“Is this the future of America?”
A woman sitting in the row behind me at the Tampa Bay Times Forum on Thursday night asked me this after noticing my blatantly horrified facial expression, as two tween girls in front of me stood on their chairs and uncoordinatedly “twerked” in their booty shorts and braces.
Droves of these overly excited, underdressed and unchaperoned tweens were out in full force at the Forum for Miley Cyrus’s Bangerz tour. If the show reflected the future of America, then the future of America is probably going to be, well — weird.
When a giant Miley head with wonky, rolling eyes appeared on the screen, the arena exploded in a variety of hysterics (the aforementioned tween in front of me was definitely sobbing). The mouth opened, and Cyrus made her grand entrance via a giant tongue slide, her petite frame outfitted in sparkly gingham, high-waisted underwear and fur shoulder pads.
Backed by an eclectic crew — including teddy bears, dancers in sparkly tracksuits, a 6-foot-tall woman and a midget — Cyrus performed "SMS (Bangerz)," a track that features fellow pop princess, Britney Spears.
Separating herself from Spears and other young pop stars of the moment, Cyrus seems to possess a taste for the completely bizarre. Her stage is a visual smorgasbord of weirdness — complete with psychedelic onscreen visuals, puppets and inflatables.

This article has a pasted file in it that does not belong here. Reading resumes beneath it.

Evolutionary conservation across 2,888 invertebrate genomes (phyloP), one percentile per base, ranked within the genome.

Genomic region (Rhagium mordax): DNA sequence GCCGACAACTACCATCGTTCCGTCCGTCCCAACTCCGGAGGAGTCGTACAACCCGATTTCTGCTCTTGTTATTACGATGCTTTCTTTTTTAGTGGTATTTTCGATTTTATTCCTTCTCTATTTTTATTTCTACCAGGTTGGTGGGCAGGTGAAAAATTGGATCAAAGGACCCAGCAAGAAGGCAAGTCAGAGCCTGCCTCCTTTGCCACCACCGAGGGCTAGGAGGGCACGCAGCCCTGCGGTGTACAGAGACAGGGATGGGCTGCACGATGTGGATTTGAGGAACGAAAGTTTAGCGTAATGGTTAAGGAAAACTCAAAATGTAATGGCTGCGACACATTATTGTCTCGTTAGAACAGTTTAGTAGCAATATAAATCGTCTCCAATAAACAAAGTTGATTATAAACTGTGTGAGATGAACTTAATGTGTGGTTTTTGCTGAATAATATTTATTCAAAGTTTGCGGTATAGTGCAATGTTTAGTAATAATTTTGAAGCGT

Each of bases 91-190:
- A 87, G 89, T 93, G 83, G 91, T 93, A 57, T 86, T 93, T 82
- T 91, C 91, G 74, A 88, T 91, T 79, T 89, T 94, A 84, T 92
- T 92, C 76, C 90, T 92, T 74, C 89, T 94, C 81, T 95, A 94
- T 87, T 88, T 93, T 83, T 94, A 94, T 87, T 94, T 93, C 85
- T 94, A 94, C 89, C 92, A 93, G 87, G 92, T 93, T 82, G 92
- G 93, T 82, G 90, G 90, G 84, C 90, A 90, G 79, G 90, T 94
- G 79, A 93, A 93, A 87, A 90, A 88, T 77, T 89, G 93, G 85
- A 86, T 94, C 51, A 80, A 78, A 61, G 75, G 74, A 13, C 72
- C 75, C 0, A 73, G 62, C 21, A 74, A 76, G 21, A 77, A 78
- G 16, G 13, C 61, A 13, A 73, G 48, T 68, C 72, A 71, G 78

Cyrus writhed on the hood of a tiny gold SUV during “Love Money Party,” and was joined by a gigantic (and somewhat terrifying) Big Sean puppet.
Cyrus’s vocals were muddy during the first few songs — although it was difficult to notice, due to the enormous amount of distractions on stage.
“My Darlin’” and “Maybe You’re Right” effectively showcased Cyrus’s voice, which has an undeniable richness and power.
During “Get it Right,” Cyrus writhed around in a giant bed, wearing fuzzy red lingerie and joined by several male and female backup dancers. While this was seemingly overtly sexual, the sexiness was (once again) combated by the weirdness of the onscreen visuals — this time, smiley faces created by pieces of licorice and fruit.
Cyrus channeled her inner Christina Auguilera circa 2002 with her performance of “Can’t be Tamed,” donning fuzzy chaps and a bra.
During “Adore You,” a Kiss Cam targeted members of the audience — all of whom were beyond excited to appear on the arena’s jumbo screen. A solid four minutes of uncomfortable (but entertaining) girl-on-girl kissing ensued.
After a costume change and a short S&M themed video — which featured Alt-J’s “Fitzpleasure” and was (once again) more strange than sexy — Cyrus appeared on a small stage on the opposite side of the arena, sitting on a stool and accompanied by a backup singer and acoustic band.
During a cover of Bob Dylan’s “It Ain’t Me, Babe,” Cyrus took a video-selfie of her entire performance. She transitioned into unwavering covers of Lana Del Rey’s “Summertime Sadness,” Coldplay’s “The Scientist,” and Dolly Parton’s “Jolene.” Cyrus’s vocals shine in an acoustic setting, proving that she can captivate an arena without spectacle or shock.
Back on the large stage, Cyrus performed producer Mike WiLL Made It’s “23,” and rode on a hot dog that ascended to the rafters during “Someone Else.”
Expectedly, the encore included mega-hits “We Can’t Stop” and “Wrecking Ball” — a ballad that (although overplayed) solidifies Cyrus’s vocal prowess.
Still, vocal prowess will never be Cyrus’s calling card — provocativeness and scandal will. But there is a uniqueness and artistry in the production of her Bangerz tour. And it is a weirdness that I can appreciate.